Number four – Grassroots community engagement is essential to gain public trust and fight stigma. Much of my response to this lies in the paragraph above, but one additional point I’ll make surrounds stigma. In my own area, I know many people who are scared to wear a mask for fear that they will be ridiculed by friends and family. The only way to erase stigma is from within. In my community, one way in which we are trying to do this is through a grant from the Patient-Centered Outcomes Research Institute (PCORI) to develop a program for community education about COVID-19. This program involves partnering with a committee of community members from different backgrounds in order to design a practical outreach and educational program for our county (to learn more about this, click here). When the committee meets, one of the things we invariably talk about is where and how to reach people. We talk about meeting them everywhere from online to dollar stores to gun shows. We talk about who can and who can’t (there are many people in our county and in all rural areas who lack both internet service and any form of transportation) likely be reached. And we talk about gaining trust and fighting stigma. Our conversations are both difficult and excellent. Above all, they feel more than just useful. They feel like the only real way forward. The last point I’ll make in this section is an obvious one. Changing any ingrained idea can be done, but doing so will also take a long time. This is why it’s so important in my opinion that the COVID-19 pandemic serve not only as a catalyst for change now in rural American healthcare, but as a catalyst for ongoing change in the future, too.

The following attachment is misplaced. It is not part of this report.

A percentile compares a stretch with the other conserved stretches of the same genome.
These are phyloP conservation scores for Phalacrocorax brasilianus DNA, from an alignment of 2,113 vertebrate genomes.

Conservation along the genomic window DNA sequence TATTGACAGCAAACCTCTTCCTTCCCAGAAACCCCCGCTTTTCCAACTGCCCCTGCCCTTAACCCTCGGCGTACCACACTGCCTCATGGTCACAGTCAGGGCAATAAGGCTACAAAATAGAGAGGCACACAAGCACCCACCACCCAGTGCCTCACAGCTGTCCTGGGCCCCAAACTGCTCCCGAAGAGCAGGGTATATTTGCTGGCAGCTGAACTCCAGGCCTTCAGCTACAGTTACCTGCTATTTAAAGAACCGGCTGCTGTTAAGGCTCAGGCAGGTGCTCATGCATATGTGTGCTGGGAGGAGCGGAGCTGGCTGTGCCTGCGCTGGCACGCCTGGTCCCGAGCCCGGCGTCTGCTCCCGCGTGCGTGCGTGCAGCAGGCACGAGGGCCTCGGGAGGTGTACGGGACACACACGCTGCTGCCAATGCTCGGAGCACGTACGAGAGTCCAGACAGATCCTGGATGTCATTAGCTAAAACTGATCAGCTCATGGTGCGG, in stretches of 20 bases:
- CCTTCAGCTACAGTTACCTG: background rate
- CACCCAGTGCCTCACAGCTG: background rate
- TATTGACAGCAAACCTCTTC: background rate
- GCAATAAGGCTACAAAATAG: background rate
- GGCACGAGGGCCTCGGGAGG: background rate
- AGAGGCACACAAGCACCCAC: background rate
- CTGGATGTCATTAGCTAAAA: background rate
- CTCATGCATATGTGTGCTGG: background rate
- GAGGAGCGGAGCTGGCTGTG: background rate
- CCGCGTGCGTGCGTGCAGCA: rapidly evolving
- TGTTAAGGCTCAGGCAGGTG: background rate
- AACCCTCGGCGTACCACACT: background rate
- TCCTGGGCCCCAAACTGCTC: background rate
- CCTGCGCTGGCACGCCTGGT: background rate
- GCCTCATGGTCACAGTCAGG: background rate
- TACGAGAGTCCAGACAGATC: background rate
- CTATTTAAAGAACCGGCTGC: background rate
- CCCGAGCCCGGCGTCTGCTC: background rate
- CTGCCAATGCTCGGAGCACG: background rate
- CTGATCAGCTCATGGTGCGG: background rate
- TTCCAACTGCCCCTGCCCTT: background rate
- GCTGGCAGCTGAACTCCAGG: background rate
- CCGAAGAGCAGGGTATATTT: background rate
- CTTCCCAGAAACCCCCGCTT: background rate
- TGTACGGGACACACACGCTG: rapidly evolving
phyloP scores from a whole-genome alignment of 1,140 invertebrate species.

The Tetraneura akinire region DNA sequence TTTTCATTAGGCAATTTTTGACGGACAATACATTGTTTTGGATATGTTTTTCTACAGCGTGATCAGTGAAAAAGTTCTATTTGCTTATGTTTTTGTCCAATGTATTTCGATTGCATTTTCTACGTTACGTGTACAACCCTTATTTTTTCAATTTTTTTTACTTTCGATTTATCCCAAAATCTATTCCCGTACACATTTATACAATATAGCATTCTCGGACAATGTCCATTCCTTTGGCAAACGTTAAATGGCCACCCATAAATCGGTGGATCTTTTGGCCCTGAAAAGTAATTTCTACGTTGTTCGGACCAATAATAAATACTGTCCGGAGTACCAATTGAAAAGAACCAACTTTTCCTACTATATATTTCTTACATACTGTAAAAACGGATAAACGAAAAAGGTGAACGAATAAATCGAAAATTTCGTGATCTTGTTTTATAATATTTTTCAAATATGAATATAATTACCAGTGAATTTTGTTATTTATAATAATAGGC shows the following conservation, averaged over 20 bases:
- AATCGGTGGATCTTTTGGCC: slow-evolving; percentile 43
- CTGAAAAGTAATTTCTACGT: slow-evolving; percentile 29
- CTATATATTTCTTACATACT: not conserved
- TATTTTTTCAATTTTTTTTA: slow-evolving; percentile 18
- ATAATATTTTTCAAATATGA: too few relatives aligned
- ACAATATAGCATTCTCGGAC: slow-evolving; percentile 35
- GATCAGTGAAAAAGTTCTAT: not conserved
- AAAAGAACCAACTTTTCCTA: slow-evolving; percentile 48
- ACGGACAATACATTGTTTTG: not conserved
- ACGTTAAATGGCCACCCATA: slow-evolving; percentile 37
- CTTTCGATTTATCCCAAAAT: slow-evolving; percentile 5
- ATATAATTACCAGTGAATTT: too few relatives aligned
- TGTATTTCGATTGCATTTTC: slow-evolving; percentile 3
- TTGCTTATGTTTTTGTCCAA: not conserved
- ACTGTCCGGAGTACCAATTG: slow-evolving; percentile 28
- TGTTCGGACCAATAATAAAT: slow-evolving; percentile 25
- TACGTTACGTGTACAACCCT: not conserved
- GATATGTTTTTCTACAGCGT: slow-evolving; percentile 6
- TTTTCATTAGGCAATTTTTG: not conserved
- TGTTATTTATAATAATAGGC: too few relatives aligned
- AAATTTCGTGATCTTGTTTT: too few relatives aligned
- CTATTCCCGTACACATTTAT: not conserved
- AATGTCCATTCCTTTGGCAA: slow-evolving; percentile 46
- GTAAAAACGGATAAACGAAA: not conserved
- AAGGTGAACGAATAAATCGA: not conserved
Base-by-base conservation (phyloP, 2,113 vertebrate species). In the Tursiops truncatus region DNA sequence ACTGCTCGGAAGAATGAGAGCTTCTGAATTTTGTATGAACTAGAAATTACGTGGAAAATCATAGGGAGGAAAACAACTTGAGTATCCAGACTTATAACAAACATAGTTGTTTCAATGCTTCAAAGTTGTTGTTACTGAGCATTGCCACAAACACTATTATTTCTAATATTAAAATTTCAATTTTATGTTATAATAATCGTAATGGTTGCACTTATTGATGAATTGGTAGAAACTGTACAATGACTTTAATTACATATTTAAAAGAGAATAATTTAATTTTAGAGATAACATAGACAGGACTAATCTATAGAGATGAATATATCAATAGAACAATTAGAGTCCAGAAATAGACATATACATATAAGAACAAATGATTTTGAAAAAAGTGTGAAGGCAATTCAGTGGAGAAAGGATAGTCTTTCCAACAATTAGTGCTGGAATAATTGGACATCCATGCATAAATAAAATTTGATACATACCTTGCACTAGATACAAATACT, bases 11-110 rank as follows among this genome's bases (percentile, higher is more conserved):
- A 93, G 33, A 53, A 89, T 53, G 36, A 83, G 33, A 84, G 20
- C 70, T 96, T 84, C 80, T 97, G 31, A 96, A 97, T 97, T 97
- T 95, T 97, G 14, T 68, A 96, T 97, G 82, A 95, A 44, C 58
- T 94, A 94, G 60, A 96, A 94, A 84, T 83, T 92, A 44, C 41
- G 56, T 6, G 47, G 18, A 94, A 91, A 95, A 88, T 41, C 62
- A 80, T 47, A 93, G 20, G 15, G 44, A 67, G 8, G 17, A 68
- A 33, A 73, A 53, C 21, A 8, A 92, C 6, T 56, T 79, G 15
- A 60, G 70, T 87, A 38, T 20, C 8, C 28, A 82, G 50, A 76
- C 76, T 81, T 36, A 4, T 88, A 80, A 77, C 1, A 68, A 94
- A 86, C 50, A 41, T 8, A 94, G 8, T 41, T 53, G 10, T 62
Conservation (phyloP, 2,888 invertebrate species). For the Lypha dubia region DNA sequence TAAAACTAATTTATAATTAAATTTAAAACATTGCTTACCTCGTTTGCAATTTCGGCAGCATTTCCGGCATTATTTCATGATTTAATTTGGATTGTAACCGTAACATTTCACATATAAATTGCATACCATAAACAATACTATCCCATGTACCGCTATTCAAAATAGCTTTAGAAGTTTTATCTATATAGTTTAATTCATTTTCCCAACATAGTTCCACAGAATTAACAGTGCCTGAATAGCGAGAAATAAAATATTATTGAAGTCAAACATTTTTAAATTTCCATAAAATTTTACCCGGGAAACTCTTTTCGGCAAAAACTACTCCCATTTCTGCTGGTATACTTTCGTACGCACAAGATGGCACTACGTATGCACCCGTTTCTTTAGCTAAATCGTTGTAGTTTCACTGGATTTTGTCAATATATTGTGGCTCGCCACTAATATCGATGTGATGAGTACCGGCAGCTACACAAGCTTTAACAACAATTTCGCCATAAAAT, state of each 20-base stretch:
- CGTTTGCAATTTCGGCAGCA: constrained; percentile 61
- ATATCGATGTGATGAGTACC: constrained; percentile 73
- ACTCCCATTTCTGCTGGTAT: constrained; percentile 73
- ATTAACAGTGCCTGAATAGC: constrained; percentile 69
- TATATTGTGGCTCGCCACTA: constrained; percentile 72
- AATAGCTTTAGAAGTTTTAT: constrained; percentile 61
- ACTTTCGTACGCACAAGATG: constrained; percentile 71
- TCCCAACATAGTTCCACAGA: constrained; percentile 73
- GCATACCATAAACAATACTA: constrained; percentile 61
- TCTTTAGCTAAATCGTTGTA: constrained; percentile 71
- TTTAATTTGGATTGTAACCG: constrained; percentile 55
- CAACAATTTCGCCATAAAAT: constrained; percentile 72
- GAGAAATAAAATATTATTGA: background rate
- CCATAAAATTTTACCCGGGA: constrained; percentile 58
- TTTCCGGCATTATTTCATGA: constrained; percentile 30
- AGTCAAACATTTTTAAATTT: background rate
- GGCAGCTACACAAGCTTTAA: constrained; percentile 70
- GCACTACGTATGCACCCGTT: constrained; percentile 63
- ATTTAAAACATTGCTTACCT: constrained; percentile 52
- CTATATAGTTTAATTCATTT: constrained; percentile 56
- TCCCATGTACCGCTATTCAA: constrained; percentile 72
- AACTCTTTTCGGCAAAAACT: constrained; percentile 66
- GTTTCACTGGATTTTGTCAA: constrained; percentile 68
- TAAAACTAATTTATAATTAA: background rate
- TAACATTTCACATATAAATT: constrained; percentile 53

Number five - Screening, testing, and care guidelines must be developed early and adapted rapidly as the pandemic evolves. In my county, this goes back to the work of our local inpatient COVID-19 treatment team and its ongoing regular communication with our department of health. As a result of this work, we now have clear and continually adapting guidelines for screening, testing and treating potential COVID-19 patients in my health system. We also have guidelines for communicating with quarantined COVID-19 outpatients about everything from adherence to quarantine measures to identification of red flag symptoms to clinical trial opportunities. The theme here remains largely the same - local medical providers working together, pooling resources and communicating with the community. And yet, let me ask now a different question that I could have asked at various points in this essay. What about the over 200 rural counties (over 10% of rural counties, which is a staggering number) which don’t even have a single physician? Who will design screening, testing and care guidelines in these areas? What about the many other rural counties where there are far from enough hospital beds and testing capacity to adequately treat all COVID-19 patients? I like number five, but I am also practical. Until there are sizable new investments in rural American healthcare, I think that for many rural areas designing strong guidelines and for that matter following much of the advice given in this essay will be much easier suggested than done.